Over the past 18 months, the Council on Aging (COA) of Middle Tennessee has embarked on a journey to understand the impact of eldercare on employers and the needs of working caregivers. The result is a findings-in-brief: The Case for Caregiving: Why Middle Tennessee Employers Should Support Employee Caregivers.
COA’s research began while completing the Center for Nonprofit Management’s Innovation Catalyst program. In partnership with Vanderbilt’s Center for Quality Aging via a Community Engaged Research grant, the organizations conducted focus groups with working caregivers to assess benefits of online support tools, namely COA’s online tools Roobrik: Is It Time To Get Help? and the Directory of Services to explore unmet needs in balancing work and caregiving.
Additional insight to assess awareness of eldercare, current support for working caregivers and opinions about which benefits and services would be most helpful was gained through surveying members of the Middle TN Society of Human Resource Management and Middle TN Employee Benefits Council.
“Tennessee ranks near the bottom of the list for supporting working caregivers,” said Grace Smith, COA’s executive director. “While we knew elder caregiving in the workplace was an issue, it wasn’t until we dug deeper that we understood the disconnect between the needs of working caregivers and benefits and support offered by employers.”
Tennessee ranks 49th for support of family caregivers and 32nd for support of working caregivers*. Although family caregivers provide more than one billion hours of care, they are frequently ill-prepared for their role. The 2014 Tennessee Governor’s Task Force on Aging emphasized the need to improve education and support for family caregivers.
- $2,110 per working caregiver is lost in productivity each year*
- Health care costs are 8% higher for caregiving employees*
- Employers lose $6.3 billion each year due to workplace disruptions related to eldercare*
- Employers spent an additional $6.6 billion each year to replace employees who left their agency due to eldercare responsibilities*
- Employees in mid-to-high levels of the organization experience greater challenges related to caring for older adults and are more likely to leave their position, taking their skills, talents and institutional knowledge with them*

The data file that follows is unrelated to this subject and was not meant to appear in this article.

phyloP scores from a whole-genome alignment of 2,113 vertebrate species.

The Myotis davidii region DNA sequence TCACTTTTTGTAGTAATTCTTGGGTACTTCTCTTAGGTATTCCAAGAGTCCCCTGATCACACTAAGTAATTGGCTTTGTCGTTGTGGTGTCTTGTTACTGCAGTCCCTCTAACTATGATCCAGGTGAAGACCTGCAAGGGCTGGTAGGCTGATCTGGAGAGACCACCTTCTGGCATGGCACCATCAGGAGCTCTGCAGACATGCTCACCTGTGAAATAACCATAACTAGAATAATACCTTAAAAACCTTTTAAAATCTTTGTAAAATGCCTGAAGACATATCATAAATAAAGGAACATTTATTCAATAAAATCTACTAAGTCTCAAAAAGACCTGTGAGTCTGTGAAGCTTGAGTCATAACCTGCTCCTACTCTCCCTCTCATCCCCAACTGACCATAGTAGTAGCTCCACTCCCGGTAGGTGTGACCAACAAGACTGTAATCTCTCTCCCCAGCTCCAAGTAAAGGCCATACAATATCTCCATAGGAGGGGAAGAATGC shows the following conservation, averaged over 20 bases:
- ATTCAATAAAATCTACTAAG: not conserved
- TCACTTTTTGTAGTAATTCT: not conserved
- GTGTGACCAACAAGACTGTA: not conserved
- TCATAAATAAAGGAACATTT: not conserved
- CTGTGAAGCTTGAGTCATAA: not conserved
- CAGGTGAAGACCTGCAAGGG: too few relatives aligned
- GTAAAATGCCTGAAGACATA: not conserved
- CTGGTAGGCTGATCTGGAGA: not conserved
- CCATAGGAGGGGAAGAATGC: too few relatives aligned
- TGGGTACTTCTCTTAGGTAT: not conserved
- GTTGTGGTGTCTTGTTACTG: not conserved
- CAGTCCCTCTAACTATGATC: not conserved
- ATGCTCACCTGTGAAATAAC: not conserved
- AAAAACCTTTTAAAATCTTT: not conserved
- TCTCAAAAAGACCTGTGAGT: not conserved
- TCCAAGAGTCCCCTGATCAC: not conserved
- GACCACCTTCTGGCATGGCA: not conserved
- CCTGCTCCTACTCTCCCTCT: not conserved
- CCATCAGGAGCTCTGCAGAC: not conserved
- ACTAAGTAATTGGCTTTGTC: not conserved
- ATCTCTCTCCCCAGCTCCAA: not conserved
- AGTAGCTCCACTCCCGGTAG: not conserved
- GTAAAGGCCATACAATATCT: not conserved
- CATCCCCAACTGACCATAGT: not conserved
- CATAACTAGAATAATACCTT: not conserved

- 32% of employees are departing the workplace to care for an older adult*
- Fewer than 10% of employers offer eldercare benefits*Using the findings, COA has made it a priority to address this unmet need and partner with employers to assist working caregivers. An expert advisory board is guiding development of services. The initiative will be launched in fall 2019 and will include: assessment and best practice consultations for employers, phone consultations for caregivers, on-site Lunch & Learns, and an online portal with care navigation tools and links to resources. COA’s trusted resource guides, including the Directory of Services and Aging & Caring: A Guide for Families and Caregivers, will also be provided to participating employers and their employees.
“Research shows that employers can anticipate a $3 to $13 return for every dollar spent on eldercare benefits*, along with close to 6% reduction in turnover,” said Smith. “We look forward to launching our initiative in the fall and helping companies realize these savings while supporting employees in their efforts to remain productive at work while also caring for aging loved ones.”
For more information, please contact the Council on Aging at 615-353-4235 or email Kayse Martin at email@example.com.